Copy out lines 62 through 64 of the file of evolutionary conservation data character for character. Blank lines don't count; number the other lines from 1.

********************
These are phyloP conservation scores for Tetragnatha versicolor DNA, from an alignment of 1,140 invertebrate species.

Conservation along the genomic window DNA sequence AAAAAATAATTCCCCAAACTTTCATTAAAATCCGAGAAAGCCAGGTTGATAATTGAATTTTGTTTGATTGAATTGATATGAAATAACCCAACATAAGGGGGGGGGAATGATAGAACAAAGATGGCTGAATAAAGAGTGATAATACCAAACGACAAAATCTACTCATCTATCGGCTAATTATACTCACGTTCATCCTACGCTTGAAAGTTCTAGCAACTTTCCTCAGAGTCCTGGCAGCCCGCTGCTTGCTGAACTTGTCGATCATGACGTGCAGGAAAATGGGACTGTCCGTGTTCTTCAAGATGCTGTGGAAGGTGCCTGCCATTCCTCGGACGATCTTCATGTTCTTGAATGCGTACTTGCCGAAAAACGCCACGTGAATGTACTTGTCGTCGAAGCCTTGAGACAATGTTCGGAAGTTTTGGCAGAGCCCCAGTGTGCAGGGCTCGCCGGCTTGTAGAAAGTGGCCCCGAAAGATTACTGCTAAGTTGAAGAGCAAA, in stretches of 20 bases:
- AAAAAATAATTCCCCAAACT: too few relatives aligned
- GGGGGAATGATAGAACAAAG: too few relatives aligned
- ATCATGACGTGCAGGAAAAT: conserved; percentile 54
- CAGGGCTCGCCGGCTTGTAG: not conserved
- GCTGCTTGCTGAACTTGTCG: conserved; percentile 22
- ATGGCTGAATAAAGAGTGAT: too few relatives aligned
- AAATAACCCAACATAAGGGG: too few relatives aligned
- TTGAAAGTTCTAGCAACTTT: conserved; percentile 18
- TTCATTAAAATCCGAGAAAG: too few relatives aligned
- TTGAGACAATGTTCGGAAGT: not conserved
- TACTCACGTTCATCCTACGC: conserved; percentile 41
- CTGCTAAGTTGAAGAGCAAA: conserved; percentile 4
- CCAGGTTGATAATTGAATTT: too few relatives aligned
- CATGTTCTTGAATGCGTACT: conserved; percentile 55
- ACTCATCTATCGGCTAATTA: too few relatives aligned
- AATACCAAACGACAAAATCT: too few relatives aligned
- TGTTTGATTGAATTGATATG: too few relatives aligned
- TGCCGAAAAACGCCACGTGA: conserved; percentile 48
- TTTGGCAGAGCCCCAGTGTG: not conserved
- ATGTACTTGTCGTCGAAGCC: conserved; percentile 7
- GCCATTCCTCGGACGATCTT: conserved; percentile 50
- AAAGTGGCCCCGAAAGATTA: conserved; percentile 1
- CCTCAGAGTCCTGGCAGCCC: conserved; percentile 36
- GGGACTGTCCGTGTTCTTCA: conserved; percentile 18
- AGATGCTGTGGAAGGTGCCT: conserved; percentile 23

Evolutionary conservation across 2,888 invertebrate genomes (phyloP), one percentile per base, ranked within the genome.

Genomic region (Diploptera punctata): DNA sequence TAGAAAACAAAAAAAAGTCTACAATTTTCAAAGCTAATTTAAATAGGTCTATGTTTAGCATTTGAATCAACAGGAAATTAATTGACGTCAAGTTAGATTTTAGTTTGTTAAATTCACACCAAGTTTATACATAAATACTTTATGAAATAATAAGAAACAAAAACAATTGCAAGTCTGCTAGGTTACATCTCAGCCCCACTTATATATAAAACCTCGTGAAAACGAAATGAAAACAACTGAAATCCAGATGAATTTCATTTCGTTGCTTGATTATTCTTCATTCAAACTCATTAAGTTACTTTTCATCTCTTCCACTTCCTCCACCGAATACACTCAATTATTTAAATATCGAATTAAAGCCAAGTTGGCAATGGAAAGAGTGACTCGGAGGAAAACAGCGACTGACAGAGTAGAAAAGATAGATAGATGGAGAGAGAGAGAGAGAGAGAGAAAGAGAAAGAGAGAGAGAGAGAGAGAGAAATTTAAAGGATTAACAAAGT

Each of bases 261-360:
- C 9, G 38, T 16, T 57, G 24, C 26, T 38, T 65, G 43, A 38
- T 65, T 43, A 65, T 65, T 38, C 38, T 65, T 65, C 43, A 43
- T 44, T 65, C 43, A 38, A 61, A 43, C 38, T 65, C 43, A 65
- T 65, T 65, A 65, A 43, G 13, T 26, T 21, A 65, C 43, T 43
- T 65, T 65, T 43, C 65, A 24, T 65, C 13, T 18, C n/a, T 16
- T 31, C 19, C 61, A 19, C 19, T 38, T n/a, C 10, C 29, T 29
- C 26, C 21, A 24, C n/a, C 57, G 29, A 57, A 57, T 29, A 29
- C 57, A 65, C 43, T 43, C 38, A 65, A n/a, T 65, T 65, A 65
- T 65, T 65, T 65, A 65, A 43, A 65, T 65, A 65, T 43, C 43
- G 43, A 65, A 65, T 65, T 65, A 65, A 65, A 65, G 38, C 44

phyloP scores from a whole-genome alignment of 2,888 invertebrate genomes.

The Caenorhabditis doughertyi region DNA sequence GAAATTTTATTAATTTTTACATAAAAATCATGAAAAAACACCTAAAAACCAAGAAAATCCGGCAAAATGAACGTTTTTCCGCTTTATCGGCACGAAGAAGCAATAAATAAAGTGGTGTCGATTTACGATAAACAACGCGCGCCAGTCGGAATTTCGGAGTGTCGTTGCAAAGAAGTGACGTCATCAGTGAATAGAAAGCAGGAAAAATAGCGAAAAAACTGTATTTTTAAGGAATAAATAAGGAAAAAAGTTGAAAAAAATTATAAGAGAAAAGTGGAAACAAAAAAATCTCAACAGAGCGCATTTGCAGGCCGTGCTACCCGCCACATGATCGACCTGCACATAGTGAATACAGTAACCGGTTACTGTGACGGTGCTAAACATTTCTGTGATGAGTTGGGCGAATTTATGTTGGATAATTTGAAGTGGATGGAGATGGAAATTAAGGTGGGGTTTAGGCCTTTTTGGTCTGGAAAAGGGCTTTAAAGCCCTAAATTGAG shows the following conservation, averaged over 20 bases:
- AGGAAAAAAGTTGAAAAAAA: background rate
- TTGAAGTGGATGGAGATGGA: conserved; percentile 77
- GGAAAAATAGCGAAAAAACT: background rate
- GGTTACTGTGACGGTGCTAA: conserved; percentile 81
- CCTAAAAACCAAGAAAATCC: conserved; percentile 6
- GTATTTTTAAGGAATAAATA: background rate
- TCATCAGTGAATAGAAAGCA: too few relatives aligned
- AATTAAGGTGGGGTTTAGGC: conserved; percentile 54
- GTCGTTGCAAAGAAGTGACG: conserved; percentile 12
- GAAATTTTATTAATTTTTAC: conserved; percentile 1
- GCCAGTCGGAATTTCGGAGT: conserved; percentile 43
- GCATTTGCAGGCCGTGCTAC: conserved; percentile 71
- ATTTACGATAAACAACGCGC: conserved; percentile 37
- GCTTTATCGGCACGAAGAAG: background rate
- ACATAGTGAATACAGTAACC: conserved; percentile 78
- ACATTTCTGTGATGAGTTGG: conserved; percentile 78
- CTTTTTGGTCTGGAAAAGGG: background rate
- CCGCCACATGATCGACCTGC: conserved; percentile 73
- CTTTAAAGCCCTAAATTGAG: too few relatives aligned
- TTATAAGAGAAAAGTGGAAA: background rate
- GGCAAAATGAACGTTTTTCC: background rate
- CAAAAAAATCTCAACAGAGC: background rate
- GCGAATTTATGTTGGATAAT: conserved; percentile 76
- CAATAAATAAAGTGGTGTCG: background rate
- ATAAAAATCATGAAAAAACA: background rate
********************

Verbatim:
- TTATAAGAGAAAAGTGGAAA: background rate
- GGCAAAATGAACGTTTTTCC: background rate
- CAAAAAAATCTCAACAGAGC: background rate